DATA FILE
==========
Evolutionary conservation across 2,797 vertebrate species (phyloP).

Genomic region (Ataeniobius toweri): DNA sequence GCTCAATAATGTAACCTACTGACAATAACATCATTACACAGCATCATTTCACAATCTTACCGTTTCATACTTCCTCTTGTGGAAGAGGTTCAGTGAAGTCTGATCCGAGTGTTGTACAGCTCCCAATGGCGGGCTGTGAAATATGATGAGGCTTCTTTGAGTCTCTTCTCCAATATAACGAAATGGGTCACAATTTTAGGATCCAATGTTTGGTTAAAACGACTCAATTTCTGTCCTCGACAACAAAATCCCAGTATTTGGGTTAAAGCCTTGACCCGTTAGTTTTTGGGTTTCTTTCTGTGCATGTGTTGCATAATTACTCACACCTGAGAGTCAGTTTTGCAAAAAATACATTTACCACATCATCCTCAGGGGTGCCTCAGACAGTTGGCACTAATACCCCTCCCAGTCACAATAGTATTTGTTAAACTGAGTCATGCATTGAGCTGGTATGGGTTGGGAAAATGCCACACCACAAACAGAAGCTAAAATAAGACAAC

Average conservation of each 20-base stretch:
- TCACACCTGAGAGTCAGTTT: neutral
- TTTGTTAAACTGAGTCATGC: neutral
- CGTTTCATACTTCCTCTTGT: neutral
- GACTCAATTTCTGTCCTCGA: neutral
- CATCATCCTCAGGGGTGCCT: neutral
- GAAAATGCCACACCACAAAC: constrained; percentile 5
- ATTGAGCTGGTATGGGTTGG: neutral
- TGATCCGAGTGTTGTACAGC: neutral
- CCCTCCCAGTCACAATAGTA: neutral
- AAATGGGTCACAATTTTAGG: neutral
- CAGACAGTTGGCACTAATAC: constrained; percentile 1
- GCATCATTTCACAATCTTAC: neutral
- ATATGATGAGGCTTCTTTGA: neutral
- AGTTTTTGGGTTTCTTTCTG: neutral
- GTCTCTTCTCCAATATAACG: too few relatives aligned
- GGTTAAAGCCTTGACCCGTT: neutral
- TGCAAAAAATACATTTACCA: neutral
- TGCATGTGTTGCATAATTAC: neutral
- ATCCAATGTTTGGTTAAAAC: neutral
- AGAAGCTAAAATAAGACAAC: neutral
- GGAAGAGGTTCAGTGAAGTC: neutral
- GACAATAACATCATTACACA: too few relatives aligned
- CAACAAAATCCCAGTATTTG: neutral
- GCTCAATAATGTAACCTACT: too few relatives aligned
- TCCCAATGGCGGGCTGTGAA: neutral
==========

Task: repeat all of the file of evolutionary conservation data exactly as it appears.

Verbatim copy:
Evolutionary conservation across 2,797 vertebrate species (phyloP).

Genomic region (Ataeniobius toweri): DNA sequence GCTCAATAATGTAACCTACTGACAATAACATCATTACACAGCATCATTTCACAATCTTACCGTTTCATACTTCCTCTTGTGGAAGAGGTTCAGTGAAGTCTGATCCGAGTGTTGTACAGCTCCCAATGGCGGGCTGTGAAATATGATGAGGCTTCTTTGAGTCTCTTCTCCAATATAACGAAATGGGTCACAATTTTAGGATCCAATGTTTGGTTAAAACGACTCAATTTCTGTCCTCGACAACAAAATCCCAGTATTTGGGTTAAAGCCTTGACCCGTTAGTTTTTGGGTTTCTTTCTGTGCATGTGTTGCATAATTACTCACACCTGAGAGTCAGTTTTGCAAAAAATACATTTACCACATCATCCTCAGGGGTGCCTCAGACAGTTGGCACTAATACCCCTCCCAGTCACAATAGTATTTGTTAAACTGAGTCATGCATTGAGCTGGTATGGGTTGGGAAAATGCCACACCACAAACAGAAGCTAAAATAAGACAAC

Average conservation of each 20-base stretch:
- TCACACCTGAGAGTCAGTTT: neutral
- TTTGTTAAACTGAGTCATGC: neutral
- CGTTTCATACTTCCTCTTGT: neutral
- GACTCAATTTCTGTCCTCGA: neutral
- CATCATCCTCAGGGGTGCCT: neutral
- GAAAATGCCACACCACAAAC: constrained; percentile 5
- ATTGAGCTGGTATGGGTTGG: neutral
- TGATCCGAGTGTTGTACAGC: neutral
- CCCTCCCAGTCACAATAGTA: neutral
- AAATGGGTCACAATTTTAGG: neutral
- CAGACAGTTGGCACTAATAC: constrained; percentile 1
- GCATCATTTCACAATCTTAC: neutral
- ATATGATGAGGCTTCTTTGA: neutral
- AGTTTTTGGGTTTCTTTCTG: neutral
- GTCTCTTCTCCAATATAACG: too few relatives aligned
- GGTTAAAGCCTTGACCCGTT: neutral
- TGCAAAAAATACATTTACCA: neutral
- TGCATGTGTTGCATAATTAC: neutral
- ATCCAATGTTTGGTTAAAAC: neutral
- AGAAGCTAAAATAAGACAAC: neutral
- GGAAGAGGTTCAGTGAAGTC: neutral
- GACAATAACATCATTACACA: too few relatives aligned
- CAACAAAATCCCAGTATTTG: neutral
- GCTCAATAATGTAACCTACT: too few relatives aligned
- TCCCAATGGCGGGCTGTGAA: neutral